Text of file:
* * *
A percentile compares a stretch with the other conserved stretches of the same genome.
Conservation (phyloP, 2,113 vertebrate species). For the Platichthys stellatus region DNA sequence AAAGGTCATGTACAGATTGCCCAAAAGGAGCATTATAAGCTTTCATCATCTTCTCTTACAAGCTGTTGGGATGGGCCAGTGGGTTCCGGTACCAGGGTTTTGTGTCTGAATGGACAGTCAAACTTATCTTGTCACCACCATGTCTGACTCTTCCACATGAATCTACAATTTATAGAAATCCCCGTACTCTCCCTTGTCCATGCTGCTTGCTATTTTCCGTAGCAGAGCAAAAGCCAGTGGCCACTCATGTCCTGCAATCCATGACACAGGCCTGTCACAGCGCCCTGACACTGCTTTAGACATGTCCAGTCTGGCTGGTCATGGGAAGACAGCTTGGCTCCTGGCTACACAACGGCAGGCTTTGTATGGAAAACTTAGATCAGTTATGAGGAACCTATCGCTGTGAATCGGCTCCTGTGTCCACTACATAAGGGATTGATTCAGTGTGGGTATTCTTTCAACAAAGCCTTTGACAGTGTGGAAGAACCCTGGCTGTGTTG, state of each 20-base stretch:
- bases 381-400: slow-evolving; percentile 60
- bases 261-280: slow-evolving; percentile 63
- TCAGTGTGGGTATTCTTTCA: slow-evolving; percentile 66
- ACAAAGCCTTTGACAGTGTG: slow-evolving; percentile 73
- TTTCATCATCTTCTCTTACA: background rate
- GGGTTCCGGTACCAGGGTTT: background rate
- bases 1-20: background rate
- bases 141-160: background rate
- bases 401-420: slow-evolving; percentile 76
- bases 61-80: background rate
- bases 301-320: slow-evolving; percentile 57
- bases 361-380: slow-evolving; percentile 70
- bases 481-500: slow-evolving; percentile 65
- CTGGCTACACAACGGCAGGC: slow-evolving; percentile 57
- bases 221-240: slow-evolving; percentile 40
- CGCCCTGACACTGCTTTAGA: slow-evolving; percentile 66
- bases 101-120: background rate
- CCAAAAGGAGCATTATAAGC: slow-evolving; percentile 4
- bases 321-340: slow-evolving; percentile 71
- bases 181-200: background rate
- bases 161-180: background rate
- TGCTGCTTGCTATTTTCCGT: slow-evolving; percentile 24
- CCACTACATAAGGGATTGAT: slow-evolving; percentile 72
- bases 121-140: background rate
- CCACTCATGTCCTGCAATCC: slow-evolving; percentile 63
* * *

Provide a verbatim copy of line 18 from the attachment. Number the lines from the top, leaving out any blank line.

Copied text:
- CGCCCTGACACTGCTTTAGA: slow-evolving; percentile 66